Marijuana may double the risk of testicular cancer among young men, particularly tumors that are more severe, according to a new study published in the American Cancer Society's journal, Cancer.

"This is a very consistent finding now that marijuana seems to be associated with the worst kind of testis cancer that occurs in young men ... (it) may well be causal," said study author Victoria Cortessis, an assistant professor of preventive medicine at the University of Southern California's Keck School of Medicine in Los Angeles.

Two previous studies in 2009 and 2010 found similar associations.

FULL POST


Getting children ready for flu season
Some children may need two flu shots this year, depending on their age and when they received last year's vaccine.
September 10th, 2012
11:28 AM ET

Getting children ready for flu season

Flu season has officially started and although most influenza cases don’t begin to pop up till late October, doctors say September is a perfect time to get vaccinated. And that includes getting shots for your youngsters and teens.

This week, the American Academy of Pediatrics released its new guidelines on influenza and children. Although there are no major changes, the group stresses  it’s important for parents to talk to their child’s pediatrician about the vaccine.

Over the past few years, the Centers for Disease Control had recommended that children over the age of six months get either a traditional flu shot or a LAIV (live attenuated intranasal vaccine) sprayed in the nose, also known as FluMist. That has not changed. But because of the configuration of this year’s vaccine, the AAP is recommending parents be aware of how many shots their children should have.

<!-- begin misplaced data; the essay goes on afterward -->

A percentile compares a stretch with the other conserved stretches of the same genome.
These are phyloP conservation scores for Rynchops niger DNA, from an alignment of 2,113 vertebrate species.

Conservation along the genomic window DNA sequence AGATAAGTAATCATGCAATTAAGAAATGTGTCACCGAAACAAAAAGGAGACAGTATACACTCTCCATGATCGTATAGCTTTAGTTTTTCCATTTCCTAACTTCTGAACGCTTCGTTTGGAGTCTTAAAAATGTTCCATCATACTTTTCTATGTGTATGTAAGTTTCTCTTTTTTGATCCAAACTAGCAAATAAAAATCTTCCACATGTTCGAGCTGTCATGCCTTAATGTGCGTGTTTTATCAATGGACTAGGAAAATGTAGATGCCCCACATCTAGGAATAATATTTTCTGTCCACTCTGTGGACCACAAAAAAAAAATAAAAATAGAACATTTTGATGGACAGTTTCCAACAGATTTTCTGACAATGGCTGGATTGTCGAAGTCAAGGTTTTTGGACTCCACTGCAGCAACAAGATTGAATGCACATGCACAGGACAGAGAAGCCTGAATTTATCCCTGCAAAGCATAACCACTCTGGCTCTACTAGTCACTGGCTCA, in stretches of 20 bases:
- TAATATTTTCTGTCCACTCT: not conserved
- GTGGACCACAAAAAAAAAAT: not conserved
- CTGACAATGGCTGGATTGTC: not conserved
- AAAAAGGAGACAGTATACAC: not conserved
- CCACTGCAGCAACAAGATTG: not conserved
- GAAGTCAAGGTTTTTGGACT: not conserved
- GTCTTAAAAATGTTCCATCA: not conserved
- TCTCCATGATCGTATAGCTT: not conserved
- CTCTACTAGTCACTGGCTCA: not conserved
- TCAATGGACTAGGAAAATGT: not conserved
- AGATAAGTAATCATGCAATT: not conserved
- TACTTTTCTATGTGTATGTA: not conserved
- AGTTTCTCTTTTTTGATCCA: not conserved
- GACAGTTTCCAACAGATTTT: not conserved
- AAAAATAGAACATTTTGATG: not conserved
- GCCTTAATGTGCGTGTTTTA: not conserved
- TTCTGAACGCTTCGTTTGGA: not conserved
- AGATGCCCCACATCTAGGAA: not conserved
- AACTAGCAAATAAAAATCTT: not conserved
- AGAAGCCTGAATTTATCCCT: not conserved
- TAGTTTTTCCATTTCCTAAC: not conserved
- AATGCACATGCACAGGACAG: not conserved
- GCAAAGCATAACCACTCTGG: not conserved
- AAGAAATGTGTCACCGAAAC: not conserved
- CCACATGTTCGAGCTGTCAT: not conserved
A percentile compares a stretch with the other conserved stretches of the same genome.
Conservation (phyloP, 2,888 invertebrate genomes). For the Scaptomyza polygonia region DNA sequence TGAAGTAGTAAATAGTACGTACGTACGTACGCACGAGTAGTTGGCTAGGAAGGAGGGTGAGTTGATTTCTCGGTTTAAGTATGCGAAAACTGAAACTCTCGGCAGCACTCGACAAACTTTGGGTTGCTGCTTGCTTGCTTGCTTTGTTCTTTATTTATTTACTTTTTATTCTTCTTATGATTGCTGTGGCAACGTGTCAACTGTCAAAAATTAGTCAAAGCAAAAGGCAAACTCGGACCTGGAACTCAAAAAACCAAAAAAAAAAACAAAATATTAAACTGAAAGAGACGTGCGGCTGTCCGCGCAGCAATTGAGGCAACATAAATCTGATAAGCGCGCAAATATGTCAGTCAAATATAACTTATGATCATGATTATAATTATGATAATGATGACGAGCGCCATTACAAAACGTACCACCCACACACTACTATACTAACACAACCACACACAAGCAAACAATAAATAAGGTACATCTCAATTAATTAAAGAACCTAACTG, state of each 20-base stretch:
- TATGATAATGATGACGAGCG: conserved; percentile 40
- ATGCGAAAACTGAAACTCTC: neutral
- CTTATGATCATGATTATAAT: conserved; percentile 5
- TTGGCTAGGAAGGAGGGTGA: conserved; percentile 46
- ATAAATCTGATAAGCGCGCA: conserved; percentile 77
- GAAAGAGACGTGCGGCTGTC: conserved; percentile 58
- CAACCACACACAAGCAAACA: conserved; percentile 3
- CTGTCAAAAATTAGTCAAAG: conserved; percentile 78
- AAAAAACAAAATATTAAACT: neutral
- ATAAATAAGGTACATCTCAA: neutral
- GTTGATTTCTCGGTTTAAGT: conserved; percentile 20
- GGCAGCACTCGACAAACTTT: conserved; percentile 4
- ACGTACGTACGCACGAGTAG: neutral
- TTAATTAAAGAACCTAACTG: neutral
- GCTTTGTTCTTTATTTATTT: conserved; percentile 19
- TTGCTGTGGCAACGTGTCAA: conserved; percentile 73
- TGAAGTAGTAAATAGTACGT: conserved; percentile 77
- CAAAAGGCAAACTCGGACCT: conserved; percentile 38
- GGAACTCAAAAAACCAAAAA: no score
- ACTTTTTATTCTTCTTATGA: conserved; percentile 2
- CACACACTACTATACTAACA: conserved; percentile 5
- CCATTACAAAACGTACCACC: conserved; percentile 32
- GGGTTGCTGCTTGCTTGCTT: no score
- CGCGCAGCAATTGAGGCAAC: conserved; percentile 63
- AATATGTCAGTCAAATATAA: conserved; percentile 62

FULL POST


'Bionic blonde' uses triathlon to take control
September 10th, 2012
09:55 AM ET

'Bionic blonde' uses triathlon to take control

Editor's note: Denise Castelli is one of seven CNN viewers selected to be a part of the Fit Nation Triathlon Challenge program. In the week leading up to the Nautica Malibu Triathlon, each of the "Lucky 7" will share his or her thoughts on the journey.

Is Malibu really less than a week away?

For the past 18 days, I've been living out of a hotel in Manhattan, working as a "ball woman" at the U.S. Open.

Since I've been spending my time out on the court, I haven't had much time to think about our impending doom ... er... I mean Malibu.

I haven't been waking up every morning staring at the digital countdown clock, a gift from Jeff Dauler to our team. I haven't had that puking sensation in my stomach for quite some time, but alas, here it is.
FULL POST


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About this blog

Get a behind-the-scenes look at the latest stories from CNN Chief Medical Correspondent, Dr. Sanjay Gupta, Senior Medical Correspondent Elizabeth Cohen and the CNN Medical Unit producers. They'll share news and views on health and medical trends - info that will help you take better care of yourself and the people you love.